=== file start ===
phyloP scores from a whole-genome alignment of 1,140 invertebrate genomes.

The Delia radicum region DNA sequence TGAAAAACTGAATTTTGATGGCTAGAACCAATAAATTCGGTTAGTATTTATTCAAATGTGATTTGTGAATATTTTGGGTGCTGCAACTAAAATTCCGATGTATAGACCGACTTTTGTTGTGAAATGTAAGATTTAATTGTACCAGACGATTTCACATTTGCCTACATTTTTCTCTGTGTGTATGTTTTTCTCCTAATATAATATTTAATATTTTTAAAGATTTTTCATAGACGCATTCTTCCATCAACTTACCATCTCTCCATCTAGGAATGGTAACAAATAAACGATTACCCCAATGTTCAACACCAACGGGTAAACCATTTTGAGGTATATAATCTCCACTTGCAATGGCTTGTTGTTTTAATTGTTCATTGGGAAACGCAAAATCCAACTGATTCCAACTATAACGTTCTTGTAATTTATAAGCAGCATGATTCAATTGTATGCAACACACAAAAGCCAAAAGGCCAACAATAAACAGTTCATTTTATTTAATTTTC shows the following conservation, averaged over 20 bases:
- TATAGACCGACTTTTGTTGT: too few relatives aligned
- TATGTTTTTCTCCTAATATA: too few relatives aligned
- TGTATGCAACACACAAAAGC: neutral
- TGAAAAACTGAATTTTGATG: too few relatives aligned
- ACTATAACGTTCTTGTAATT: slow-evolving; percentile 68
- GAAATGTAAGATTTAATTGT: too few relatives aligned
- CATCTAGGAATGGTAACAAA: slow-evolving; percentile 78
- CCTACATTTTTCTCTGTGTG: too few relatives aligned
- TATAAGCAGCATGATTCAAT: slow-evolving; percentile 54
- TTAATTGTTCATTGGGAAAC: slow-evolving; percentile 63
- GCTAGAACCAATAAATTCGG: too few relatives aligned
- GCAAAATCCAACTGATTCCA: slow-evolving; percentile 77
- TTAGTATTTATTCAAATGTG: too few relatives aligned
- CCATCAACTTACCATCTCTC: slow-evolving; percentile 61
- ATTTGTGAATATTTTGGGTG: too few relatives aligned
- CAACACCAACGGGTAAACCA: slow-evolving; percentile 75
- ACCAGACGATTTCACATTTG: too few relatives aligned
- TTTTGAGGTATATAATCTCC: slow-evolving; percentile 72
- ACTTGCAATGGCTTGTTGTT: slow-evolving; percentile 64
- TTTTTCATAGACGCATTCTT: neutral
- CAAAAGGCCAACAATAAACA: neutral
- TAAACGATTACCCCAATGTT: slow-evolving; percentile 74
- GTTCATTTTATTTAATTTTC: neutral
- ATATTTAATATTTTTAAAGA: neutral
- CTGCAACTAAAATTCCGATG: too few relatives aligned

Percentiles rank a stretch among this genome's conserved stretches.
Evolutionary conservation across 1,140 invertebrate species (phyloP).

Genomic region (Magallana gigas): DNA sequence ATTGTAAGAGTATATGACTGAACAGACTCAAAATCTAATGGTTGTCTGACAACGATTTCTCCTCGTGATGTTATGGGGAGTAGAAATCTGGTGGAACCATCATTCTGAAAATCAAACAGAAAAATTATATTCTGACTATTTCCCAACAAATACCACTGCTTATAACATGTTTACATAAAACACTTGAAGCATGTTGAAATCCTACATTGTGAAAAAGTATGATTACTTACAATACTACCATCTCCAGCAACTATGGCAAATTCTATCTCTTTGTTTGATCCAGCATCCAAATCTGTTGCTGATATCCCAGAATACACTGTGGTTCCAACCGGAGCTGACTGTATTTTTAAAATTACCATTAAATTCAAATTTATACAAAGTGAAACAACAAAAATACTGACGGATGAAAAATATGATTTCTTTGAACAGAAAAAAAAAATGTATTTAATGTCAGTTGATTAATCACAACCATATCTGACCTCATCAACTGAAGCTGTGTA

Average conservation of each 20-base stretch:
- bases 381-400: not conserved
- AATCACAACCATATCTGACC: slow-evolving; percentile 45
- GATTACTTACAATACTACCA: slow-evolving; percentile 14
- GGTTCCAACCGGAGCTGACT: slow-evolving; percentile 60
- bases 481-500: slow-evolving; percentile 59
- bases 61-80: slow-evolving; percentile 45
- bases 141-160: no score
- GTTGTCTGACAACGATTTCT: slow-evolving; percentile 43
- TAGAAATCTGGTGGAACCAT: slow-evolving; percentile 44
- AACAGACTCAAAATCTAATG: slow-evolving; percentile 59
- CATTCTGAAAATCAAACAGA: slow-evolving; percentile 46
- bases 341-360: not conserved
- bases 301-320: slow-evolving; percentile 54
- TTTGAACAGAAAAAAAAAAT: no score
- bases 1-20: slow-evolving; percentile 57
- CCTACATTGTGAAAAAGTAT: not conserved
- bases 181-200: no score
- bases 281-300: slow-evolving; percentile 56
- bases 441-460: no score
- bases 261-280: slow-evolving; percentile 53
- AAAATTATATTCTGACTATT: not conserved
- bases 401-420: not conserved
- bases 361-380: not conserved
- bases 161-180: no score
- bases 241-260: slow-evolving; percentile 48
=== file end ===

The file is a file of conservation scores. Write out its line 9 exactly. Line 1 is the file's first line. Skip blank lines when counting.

- CATCTAGGAATGGTAACAAA: slow-evolving; percentile 78